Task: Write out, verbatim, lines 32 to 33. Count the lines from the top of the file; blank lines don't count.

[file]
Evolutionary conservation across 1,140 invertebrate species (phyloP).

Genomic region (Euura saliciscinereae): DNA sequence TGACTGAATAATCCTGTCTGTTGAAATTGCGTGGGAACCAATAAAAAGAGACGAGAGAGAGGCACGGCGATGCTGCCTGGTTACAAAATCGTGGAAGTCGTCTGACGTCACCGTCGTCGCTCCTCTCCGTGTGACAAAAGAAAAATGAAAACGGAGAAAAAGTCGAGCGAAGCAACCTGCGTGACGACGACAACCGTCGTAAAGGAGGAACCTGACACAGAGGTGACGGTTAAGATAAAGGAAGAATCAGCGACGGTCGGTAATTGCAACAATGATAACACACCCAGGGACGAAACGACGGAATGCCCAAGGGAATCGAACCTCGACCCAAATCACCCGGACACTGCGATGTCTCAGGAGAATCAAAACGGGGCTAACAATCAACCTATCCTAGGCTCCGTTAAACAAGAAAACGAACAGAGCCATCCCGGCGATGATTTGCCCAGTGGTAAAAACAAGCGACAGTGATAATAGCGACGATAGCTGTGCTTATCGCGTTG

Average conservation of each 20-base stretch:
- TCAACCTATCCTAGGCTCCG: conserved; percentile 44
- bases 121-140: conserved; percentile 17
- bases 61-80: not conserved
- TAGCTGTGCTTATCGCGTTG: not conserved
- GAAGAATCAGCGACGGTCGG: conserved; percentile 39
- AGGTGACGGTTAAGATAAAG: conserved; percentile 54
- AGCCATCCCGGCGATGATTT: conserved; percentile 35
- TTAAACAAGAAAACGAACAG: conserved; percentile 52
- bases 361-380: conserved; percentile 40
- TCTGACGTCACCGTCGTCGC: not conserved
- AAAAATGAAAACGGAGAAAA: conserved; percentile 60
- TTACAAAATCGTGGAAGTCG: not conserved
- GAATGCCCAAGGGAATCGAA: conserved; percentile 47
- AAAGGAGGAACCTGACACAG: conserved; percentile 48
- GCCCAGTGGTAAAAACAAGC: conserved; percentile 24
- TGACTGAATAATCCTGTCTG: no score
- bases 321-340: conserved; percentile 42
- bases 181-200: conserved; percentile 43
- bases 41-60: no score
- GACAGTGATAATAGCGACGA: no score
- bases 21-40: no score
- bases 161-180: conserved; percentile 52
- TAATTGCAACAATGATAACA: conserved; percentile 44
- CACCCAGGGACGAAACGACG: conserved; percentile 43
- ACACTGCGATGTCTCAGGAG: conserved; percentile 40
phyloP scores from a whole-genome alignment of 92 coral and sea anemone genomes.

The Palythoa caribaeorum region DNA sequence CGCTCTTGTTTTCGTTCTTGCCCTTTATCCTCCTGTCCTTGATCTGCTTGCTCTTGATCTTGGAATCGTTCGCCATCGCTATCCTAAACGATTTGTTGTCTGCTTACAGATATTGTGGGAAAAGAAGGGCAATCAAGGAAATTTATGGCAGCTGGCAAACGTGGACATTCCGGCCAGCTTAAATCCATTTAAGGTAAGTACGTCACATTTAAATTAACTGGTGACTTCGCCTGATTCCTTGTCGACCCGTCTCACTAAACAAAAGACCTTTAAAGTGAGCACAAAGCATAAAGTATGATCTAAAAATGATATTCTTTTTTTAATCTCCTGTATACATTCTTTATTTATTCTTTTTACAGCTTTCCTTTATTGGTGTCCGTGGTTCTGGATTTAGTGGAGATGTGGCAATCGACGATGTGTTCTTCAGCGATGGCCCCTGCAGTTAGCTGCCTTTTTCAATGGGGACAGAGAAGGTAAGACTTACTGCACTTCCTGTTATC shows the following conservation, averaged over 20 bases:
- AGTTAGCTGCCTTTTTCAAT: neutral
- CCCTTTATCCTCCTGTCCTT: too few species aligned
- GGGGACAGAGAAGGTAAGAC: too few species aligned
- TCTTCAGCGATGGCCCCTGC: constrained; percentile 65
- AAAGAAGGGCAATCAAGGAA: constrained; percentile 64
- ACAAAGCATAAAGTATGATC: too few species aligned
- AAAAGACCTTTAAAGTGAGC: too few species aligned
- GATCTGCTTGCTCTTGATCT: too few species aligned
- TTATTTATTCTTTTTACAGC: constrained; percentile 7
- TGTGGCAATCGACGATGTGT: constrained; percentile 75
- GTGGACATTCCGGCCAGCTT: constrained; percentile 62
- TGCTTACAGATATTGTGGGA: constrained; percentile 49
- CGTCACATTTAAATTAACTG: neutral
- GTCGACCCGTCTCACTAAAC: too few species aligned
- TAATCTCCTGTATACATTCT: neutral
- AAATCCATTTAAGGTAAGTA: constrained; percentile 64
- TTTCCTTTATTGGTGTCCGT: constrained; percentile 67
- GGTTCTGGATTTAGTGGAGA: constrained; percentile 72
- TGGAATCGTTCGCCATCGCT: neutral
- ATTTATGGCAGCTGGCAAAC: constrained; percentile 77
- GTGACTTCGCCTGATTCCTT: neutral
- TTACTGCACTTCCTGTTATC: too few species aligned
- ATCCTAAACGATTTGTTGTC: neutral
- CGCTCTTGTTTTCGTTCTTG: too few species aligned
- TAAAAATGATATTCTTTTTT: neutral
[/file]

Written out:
- CCCTTTATCCTCCTGTCCTT: too few species aligned
- GGGGACAGAGAAGGTAAGAC: too few species aligned